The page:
One idea you might want to consider would be typing his project into the computer for him while he reads his work to you. I suggest this because I’ve discovered (quite by accident) that this can be a great way to naturally encourage kids to revise their work. I find that kids tend to dislike revising–but if someone else is doing the recording and they’re just reading their work, they often finesse it as they dictate, simply because it’s so easy to do that orally. I wouldn’t require a child to revise in this way, or mention revision at all; I’d simply try taking the dictation and seeing if the child chooses to make changes to the piece.

I’ll bet that Pottermore website will have lots of potential for inspiring writing from Potter-crazy kids. Good for you for recognizing that. You’ve come a long way, Marta! 😉

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marta September 28, 2011 at 2:13 pm

Like one says, in a totally different context, one day at a time, yes 😉

Marta from Lisbon

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Melissa Taylor September 28, 2011 at 12:45 pm

Excellent! I love your ideas here and totally agree. Actually, I’ve thought about this a lot and I suspect that teachers who don’t see themselves as writers fear releasing young writers into the unknown world of discovery and wonder. Sigh. Or maybe that’s not it. What do you think?

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patricia September 28, 2011 at 4:37 pm

I imagine that’s part of it. But I’m guessing, too, that the climate of testing and accountability that our public schools are mired in is not allowing for the professional development that teachers need to pursue innovative ideas in writing. Since writing isn’t even a skill tested on the federal No Child Left Behind tests, it’s often being neglected these days for instruction in reading and math, which are tested.

Then you have the fact that many states are doing away with writing tests, because they’re so expensive to evaluate. Not that I’m a fan of testing, but as soon as they drop the tests, the funding for professional development in writing disappears as well. At least in this day and age. Here’s a Chicago Tribune article that discusses the issue: http://articles.chicagotribune.com/2011-07-06/news/ct-met-no-writing-test-20110706_1_barbara-kato-topic-sentences-exam “When the state did away with the grade school writing test last year, requests for teacher training in writing instruction at the elementary and middle school level plummeted. The same drop-off occurred in 2004, said Kato of the Chicago Area Writing Project. Demand surged when the writing exam was revived two years later.”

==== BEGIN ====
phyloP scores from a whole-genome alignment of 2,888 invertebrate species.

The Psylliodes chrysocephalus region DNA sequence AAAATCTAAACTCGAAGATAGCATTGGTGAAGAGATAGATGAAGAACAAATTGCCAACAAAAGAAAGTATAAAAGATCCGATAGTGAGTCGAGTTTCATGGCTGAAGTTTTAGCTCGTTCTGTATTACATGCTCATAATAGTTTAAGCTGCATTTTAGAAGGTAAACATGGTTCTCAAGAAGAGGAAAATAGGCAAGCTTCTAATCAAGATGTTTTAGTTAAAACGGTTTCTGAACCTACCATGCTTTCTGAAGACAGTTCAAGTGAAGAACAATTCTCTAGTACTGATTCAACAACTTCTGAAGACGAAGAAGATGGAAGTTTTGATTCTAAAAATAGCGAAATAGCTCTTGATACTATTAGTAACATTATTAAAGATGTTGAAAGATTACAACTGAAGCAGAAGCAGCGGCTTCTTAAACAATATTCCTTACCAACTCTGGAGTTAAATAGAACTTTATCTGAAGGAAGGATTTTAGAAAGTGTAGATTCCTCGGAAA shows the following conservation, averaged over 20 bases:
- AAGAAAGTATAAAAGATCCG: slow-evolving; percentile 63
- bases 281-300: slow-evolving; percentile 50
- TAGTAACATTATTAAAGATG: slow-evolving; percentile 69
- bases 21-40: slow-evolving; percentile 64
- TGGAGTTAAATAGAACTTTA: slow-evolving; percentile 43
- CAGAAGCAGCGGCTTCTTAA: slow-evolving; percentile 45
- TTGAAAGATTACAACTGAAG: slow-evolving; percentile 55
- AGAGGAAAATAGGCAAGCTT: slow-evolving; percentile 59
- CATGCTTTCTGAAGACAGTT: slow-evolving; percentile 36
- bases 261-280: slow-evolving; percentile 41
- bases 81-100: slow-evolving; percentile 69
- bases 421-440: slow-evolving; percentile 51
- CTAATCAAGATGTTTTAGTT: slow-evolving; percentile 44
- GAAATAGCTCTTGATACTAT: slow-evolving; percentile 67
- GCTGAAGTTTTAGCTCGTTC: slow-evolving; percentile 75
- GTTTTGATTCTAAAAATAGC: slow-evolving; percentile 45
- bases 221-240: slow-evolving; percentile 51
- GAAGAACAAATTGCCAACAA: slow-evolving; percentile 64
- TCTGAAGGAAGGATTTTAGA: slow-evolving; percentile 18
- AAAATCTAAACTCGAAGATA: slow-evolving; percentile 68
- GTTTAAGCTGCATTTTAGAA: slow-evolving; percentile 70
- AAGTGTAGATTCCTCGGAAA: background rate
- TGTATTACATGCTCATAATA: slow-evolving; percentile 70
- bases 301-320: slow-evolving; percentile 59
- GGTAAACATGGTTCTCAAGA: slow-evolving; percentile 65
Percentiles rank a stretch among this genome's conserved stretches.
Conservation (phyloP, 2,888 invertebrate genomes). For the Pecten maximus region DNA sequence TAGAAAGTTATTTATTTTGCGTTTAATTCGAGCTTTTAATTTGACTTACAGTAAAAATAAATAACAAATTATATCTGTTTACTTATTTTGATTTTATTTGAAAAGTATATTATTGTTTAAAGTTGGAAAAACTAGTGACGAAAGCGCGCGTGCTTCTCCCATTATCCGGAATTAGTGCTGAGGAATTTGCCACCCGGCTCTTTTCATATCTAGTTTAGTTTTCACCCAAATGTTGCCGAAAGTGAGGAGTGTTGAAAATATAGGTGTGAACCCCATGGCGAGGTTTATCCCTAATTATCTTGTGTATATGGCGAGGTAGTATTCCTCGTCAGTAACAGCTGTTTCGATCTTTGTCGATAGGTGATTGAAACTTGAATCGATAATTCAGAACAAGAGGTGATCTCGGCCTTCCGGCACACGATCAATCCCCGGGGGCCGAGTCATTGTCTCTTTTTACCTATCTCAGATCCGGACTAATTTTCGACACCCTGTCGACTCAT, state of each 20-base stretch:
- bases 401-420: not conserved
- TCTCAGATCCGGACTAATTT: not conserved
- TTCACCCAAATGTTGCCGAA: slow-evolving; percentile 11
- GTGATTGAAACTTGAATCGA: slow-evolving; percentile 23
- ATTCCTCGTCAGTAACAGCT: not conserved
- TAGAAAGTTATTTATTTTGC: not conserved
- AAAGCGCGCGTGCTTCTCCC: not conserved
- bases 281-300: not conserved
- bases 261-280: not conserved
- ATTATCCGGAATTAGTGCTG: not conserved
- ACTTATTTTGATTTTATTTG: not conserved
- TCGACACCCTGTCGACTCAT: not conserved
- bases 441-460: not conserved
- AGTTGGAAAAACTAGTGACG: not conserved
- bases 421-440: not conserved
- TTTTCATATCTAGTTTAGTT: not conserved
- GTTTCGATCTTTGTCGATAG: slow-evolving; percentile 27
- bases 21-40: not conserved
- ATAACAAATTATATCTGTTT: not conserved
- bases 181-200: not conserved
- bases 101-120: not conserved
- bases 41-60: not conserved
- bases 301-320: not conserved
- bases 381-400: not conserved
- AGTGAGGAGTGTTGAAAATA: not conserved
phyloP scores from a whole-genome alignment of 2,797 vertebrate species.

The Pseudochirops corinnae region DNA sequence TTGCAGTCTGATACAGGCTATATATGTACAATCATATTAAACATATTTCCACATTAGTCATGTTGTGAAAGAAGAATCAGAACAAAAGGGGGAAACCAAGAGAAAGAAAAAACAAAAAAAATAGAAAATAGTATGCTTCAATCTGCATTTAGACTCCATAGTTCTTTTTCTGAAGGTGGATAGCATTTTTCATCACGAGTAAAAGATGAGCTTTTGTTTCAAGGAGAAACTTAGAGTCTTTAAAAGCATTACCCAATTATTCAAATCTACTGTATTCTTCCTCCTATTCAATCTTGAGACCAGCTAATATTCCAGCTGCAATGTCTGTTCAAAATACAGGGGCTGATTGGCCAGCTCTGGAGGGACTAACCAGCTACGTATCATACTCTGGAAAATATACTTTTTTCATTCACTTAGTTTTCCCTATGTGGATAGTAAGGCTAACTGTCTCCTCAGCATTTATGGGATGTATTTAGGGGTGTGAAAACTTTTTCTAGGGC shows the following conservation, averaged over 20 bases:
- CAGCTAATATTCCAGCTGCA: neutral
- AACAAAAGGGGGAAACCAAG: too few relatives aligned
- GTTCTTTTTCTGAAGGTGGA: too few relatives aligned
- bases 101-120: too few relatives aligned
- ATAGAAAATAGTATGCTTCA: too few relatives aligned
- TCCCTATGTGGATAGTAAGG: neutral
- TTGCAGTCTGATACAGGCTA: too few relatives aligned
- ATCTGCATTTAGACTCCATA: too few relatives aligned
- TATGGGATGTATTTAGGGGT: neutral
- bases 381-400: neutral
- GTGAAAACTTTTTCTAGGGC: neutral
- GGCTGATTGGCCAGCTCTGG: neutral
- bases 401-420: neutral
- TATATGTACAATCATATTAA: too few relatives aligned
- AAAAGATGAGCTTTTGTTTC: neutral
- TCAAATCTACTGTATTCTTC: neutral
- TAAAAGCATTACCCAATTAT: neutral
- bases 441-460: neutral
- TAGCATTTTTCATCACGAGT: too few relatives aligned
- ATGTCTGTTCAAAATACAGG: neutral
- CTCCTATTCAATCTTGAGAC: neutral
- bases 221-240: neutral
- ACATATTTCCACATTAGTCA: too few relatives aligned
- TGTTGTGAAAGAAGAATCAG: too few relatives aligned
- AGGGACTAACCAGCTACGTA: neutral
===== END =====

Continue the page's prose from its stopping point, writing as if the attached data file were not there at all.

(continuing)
The Troy Hicks book I mentioned above is fantastic, and I know the ideas he promotes are being used in many classrooms. I just wish they were used in all classrooms–but I’m afraid that day won’t come until the pendulum swings towards kids’ needs and away from accountability-via-testing.

Nice to hear from you, Melissa!

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Carrie Pomeroy September 29, 2011 at 7:18 am

This isn’t quite the same, but my son surprised me by wanting to write haiku about the Lego Universe online video game (which he doesn’t even play yet, but still knows a lot about). It was for a contest that could win him Lego sets. To submit, he posted three haiku on a message board on the Lego website.

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patricia September 29, 2011 at 7:24 am

Oh, that is what I’m talking about, Carrie. It’s using real-world writing based on personal interests. Mr. T actually has started playing Lego Universe (he bought himself a month-long membership) and it’s also inspired some writing from him, which I’ll be writing about in my next post!